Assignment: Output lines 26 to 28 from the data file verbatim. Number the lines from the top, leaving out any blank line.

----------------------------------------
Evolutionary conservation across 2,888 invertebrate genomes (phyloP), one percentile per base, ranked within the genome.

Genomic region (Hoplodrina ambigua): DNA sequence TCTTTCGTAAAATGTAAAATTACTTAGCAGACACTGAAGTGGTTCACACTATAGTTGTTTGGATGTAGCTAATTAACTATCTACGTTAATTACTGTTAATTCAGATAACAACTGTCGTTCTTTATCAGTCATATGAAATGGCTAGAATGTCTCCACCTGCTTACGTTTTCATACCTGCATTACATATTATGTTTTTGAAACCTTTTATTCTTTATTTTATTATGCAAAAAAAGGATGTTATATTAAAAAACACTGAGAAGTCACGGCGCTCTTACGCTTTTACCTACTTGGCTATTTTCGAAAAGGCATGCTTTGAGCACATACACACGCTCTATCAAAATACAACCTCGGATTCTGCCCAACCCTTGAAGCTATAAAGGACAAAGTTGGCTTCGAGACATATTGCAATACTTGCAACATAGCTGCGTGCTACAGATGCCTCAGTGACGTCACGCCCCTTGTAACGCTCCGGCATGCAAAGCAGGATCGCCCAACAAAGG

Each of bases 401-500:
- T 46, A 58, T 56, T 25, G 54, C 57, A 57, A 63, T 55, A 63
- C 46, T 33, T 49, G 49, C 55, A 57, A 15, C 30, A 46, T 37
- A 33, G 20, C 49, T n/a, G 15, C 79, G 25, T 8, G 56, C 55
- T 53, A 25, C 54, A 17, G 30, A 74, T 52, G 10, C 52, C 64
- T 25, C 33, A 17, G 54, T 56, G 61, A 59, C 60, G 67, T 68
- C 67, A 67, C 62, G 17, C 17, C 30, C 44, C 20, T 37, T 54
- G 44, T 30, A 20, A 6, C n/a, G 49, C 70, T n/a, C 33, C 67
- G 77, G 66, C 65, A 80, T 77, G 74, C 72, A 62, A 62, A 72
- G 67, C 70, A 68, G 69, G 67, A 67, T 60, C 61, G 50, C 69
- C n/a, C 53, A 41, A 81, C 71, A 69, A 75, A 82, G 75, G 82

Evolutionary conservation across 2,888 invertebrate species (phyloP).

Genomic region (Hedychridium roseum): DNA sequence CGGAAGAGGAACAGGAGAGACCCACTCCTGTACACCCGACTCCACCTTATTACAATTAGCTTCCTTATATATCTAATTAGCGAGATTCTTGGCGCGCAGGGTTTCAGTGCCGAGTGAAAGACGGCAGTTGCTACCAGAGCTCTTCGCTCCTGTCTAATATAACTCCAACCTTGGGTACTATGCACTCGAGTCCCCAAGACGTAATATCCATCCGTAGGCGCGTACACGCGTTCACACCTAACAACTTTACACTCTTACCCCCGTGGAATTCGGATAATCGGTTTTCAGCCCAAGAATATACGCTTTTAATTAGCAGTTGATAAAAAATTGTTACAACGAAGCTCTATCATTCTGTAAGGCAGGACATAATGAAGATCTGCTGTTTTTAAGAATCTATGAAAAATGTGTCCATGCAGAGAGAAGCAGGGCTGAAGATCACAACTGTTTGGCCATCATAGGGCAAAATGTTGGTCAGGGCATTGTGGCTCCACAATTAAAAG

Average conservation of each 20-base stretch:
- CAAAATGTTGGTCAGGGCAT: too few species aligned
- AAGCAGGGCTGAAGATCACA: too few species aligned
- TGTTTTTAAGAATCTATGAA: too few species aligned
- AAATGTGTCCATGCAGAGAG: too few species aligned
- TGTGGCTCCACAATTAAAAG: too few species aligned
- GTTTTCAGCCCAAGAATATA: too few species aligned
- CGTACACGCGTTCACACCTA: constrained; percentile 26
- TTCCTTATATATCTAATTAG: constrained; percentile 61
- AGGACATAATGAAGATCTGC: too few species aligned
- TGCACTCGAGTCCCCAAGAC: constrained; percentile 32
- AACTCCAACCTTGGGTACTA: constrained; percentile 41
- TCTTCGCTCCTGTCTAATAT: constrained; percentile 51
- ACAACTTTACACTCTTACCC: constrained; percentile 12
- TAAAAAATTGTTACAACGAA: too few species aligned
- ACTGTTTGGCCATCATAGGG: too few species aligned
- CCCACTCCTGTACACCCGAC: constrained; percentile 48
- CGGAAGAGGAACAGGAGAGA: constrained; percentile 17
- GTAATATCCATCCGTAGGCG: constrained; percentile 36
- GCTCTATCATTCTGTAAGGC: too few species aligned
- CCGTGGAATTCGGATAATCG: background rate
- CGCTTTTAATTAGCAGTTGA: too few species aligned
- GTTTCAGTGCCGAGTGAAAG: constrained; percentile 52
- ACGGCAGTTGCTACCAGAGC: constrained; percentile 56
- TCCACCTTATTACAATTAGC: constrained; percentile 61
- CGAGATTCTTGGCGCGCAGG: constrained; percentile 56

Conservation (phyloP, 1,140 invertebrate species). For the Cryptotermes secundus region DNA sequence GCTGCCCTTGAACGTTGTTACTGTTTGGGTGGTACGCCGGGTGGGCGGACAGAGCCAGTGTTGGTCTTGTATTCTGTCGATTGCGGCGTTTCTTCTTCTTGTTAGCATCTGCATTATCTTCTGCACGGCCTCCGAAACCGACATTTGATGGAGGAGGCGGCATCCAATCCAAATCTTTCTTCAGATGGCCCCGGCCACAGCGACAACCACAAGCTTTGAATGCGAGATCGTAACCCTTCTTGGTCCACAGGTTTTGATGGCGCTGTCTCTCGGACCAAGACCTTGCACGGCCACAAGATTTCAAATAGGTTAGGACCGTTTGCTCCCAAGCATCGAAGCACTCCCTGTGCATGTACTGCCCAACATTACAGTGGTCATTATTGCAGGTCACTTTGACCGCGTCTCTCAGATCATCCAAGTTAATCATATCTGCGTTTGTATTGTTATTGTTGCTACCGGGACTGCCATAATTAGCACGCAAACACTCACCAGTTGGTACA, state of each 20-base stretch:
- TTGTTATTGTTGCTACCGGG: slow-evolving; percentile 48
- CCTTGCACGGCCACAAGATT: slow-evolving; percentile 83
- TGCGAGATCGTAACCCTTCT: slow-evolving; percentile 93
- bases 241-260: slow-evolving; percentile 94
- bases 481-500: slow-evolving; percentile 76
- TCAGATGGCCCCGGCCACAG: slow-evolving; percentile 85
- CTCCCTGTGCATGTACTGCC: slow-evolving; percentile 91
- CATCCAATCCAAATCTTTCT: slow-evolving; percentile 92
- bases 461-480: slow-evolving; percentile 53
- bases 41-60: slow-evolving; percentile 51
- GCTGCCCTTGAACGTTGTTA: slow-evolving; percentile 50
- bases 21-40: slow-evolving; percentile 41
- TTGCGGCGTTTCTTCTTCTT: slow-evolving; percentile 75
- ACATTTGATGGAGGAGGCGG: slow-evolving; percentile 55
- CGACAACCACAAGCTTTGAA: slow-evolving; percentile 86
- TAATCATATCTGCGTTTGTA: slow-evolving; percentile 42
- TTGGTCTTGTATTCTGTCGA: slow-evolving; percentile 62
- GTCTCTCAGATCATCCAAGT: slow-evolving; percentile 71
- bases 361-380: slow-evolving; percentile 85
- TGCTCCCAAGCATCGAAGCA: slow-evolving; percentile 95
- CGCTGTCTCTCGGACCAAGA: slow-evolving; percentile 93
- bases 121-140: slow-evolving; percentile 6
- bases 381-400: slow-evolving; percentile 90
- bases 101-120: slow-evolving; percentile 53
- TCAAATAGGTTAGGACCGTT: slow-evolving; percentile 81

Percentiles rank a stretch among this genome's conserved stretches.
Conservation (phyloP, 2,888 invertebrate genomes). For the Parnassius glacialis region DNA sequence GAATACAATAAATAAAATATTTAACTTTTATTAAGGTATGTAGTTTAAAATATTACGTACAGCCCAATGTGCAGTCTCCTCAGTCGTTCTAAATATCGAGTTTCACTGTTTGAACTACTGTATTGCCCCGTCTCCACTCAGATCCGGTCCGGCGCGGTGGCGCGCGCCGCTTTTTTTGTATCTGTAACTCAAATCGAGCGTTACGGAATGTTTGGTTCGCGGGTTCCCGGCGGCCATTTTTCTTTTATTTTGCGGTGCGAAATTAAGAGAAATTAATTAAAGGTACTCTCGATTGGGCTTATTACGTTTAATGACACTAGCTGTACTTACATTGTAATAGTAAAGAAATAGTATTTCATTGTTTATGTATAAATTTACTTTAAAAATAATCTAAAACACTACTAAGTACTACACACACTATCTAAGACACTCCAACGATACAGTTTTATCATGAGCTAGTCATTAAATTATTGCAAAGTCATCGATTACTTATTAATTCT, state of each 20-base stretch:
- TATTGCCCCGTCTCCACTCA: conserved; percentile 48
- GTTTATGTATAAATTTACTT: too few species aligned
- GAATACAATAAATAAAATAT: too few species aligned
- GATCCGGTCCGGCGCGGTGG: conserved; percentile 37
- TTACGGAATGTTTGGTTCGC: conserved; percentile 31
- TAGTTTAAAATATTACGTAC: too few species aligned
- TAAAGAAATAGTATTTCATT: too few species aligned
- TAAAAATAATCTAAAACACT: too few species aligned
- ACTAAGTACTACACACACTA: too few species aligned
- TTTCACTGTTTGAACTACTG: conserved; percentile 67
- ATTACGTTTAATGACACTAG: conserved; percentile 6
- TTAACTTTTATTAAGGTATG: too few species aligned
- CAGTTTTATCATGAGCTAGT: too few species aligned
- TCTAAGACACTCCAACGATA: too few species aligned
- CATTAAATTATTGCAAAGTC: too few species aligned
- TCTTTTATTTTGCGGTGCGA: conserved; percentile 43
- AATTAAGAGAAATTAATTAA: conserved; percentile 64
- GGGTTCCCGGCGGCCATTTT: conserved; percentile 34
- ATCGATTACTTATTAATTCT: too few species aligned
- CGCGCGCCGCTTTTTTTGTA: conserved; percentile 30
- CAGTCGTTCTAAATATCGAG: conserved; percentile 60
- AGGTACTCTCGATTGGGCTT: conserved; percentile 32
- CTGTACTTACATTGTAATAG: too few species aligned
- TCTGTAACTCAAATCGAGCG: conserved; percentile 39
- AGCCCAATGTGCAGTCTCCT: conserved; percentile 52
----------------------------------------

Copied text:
- TGCACTCGAGTCCCCAAGAC: constrained; percentile 32
- AACTCCAACCTTGGGTACTA: constrained; percentile 41
- TCTTCGCTCCTGTCTAATAT: constrained; percentile 51